Without another animal left to defend ourselves from we turned our intelligence on ourselves. We built systems of control, in violation of nature’s principles, that artificially separate the haves from the have nots. We invented the concept of money that spoon-feeds our stolen freedom back only to those willing to submit and enslave themselves to merit that is utterly uncorrelated to our evolutionary renewal as a species.
Today, our society applauds a vile-maxim of self-interest that trashes everything along the way to achieve its narrow-minded objectives. It consistently narrows the human purview to how to take advantage over another human-being while ignoring how the expanding fractal of human ingenuity derived from collaboration is so crucial in meeting the expanding requirements of an evolving and perfecting equilibrium with nature.
The point is; the manmade systems by which we aim to manage ourselves violate the most basic principles of nature and thus develop a narrow expertise in humans, unable to maximize the dynamically expanding fractal needed for humanity to survive. Worse, the obsessive indulgence with wealth as a state of money deflates the need for a diverse state of mind required to adapt to evolutionary change and reinvent ourselves anew.
The serious violations of nature’s rule from the convulsions of human ignorance and solipsism have become apparent to almost every bright-eyed and bushy-tailed person by now. Evolution does not care about our existence, and our planet will recover in about a thousand years after we have become extinct. The party on earth, so to speak, will go on without us for another 3.5 billion years.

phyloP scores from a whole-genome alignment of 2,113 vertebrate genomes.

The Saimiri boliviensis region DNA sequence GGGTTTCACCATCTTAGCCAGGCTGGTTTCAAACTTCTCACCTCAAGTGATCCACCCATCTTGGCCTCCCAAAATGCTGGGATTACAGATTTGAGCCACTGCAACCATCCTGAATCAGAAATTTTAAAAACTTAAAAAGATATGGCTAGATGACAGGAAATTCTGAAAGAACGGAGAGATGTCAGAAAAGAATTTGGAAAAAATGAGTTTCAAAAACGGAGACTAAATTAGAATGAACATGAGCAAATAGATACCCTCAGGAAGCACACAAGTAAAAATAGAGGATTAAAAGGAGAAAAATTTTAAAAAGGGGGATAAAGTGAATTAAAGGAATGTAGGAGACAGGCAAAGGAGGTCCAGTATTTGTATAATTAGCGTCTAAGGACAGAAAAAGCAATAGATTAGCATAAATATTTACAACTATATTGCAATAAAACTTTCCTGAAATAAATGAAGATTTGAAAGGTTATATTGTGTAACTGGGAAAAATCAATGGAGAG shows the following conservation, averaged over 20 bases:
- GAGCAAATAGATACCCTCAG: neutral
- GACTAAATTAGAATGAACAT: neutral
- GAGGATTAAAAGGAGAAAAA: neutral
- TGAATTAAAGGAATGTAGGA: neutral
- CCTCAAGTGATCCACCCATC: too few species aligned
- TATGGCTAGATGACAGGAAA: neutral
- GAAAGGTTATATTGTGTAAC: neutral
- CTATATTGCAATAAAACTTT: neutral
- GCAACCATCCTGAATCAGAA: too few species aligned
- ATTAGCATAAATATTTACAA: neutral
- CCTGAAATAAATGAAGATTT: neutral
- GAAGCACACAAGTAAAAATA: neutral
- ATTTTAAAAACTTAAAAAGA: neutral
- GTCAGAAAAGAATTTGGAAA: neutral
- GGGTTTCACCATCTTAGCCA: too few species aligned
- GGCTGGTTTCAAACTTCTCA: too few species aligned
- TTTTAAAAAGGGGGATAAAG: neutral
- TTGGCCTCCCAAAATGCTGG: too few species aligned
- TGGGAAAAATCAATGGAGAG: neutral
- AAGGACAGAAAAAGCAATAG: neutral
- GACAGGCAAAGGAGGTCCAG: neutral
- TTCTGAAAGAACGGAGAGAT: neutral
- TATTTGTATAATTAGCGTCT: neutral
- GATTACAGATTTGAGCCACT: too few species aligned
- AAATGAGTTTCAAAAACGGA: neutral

The challenge of the human species is to ride it out for as long as possible, and to define the excellence of a plurality of evolving and collaborating societies capable of strengthening human adaptability, subsequently able to anticipate and cope with anything nature throws our way.
We must respond with the urgency, realism, and intelligence that demonstrate we genuinely care about the next generations and to allow them to benefit from the valuable lessons we learned, including what not to do.
And what not to do is to remain ignorant of climate change, no matter what caused it. What to do is no longer to rely on the whims of human morality but to improve the human operating system that determines what we collectively can and must discover. Climate change can only successfully be addressed by humanity operating by evolutionary proxy.
Let us not set up the next generation as the last of the Mohicans.